The "terrain" we are clearing is human terrain, not physical terrain. It is about marginalizing al Qa’ida, Shi’a extremist militias, and the other terrorist groups from the population they prey on. This is why claims that “80% of AQ leadership have fled” don’t overly disturb us: the aim is not to kill every last AQ leader, but rather to drive them off the population and keep them off, so that we can work with the community to prevent their return.
Kilcullen's assertions are all Counterinsurgency 101. There is nothing original in them. And when one considers that the roots of the radical Islamic movement go back decades, as described by Lawrence Wright in his book The Looming Tower one realizes that the one thing the War on Terror is, as explained from the beginning, is that it is a generational war. An evil prepared over a long span of years requires years to undo. Whether the President or his audience ever really believed those words or understood their full import is another thing.
Whether the message that the current crisis will take years to resolve shall ever be believed is yet another matter. There is a very strong streak of impatience in politics. The very difficult is expected to be accomplished in two years. The impossible may take a little longer. Fortunately, real problems defy media impatience and society eventually shifts mental gears to deal with it. This happened with the AIDs crisis. Perhaps some day it will happen in the confrontation with the networked global insurgency. In the first years of the AIDs crisis there was great impatience and desperates hopes among sufferers for a "cure" round the corner. Something out of Harvard or Johns Hopkins. Interferon, maybe. With the passage of years came the acceptance that there was probably no single forthcoming "cure" Yet this realization was tempered by the gradual realization that while AIDs defied -- and still defies -- a Silver Bullet solution, real and important victories were constantly being won against the disease. A drug here, a drug there. Little by little the fearsome epidemic, which some actually believed would destroy the human race in the early frantic years, became gradually less terrifying. Today there are hopes that AIDs may someday become a serious, but chronic disease. Something that can be managed like hypertension. AIDs still kills, but we have a handle on it; and it is not the end of the world.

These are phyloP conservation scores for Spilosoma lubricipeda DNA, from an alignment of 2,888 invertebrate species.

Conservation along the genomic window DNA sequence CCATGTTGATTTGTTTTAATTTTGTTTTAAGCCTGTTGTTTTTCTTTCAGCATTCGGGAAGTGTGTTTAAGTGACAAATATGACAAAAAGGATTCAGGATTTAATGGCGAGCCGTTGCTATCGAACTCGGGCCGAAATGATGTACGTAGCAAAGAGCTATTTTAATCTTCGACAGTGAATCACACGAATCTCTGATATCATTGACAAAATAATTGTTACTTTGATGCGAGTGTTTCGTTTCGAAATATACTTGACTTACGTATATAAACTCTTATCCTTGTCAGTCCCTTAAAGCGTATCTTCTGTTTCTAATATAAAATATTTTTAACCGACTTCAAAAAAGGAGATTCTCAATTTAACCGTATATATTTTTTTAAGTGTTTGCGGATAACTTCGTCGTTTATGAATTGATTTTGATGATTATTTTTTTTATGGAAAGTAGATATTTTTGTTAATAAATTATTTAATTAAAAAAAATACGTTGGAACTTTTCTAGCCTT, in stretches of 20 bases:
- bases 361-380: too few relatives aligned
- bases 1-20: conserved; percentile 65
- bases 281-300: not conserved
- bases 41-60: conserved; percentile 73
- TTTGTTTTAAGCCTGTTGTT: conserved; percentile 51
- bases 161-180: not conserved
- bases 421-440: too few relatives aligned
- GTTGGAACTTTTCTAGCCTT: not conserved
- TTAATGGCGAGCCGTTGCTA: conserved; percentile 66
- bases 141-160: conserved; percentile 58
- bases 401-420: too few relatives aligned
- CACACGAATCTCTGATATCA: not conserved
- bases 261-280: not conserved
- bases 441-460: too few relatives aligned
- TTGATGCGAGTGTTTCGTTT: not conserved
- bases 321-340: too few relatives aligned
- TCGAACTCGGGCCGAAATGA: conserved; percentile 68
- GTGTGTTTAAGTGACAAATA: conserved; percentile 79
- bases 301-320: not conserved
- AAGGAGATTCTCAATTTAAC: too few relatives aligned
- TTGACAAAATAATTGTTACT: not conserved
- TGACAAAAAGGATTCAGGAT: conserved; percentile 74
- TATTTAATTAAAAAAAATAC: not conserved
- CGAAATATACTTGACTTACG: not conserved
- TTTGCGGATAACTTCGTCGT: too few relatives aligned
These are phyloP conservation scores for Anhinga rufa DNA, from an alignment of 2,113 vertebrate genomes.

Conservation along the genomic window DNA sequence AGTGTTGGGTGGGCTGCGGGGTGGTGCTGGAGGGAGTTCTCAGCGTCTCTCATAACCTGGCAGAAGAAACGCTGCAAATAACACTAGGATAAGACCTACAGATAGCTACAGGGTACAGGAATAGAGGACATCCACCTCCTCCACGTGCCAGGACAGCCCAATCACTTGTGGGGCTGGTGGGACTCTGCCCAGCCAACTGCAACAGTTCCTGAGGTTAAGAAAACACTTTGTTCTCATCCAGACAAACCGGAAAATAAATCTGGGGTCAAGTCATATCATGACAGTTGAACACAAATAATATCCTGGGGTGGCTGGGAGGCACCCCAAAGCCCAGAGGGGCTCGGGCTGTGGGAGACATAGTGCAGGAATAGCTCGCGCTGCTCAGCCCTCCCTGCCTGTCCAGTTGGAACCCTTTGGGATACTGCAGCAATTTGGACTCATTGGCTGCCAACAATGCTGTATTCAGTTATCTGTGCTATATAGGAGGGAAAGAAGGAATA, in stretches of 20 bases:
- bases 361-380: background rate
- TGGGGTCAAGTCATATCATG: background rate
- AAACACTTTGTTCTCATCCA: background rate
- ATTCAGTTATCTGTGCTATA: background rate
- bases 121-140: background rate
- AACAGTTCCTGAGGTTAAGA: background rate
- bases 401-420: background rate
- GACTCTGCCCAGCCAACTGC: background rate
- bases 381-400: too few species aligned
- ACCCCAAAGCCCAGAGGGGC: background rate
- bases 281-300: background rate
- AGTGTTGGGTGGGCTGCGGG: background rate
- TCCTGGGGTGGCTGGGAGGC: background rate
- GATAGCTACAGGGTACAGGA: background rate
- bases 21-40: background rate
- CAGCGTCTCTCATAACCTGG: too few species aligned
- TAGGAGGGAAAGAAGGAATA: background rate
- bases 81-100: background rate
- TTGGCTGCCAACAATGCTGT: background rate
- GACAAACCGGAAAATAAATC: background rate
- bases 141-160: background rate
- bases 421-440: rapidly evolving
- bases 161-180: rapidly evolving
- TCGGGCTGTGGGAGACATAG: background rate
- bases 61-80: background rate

David Kilcullen, in explaining operations in Iraq, seems to be mentally at that point already. He does not categorically say 'we are going to win'. He says 'we are making progress here' and 'things are working there'. He is encouraged without being certain. He sees the political and the lead bullets strike home and knows things are not hopeless; that the enemy, like us, are simply men. If they can be defeated individually and in groups they can be defeated collectively. They too are uncertain of victory, perhaps more than we should be and yet have not despaired of it. To their credit they fight on in doubt, sustained by necessity, faith or habit born of a desert patience against adversity. Whether the West can do the same is open to question. It is one thing to criticize current strategy and call for better, to shift more of the burden to Iraqis, to use all the "sources of national power". But it is another thing to say: we have lost. From this there is no redemption; victory can never be guaranteed. But defeat can. What will happen? All Kilcullen can offer in the end is the assessment, "time will tell." Indeed it will.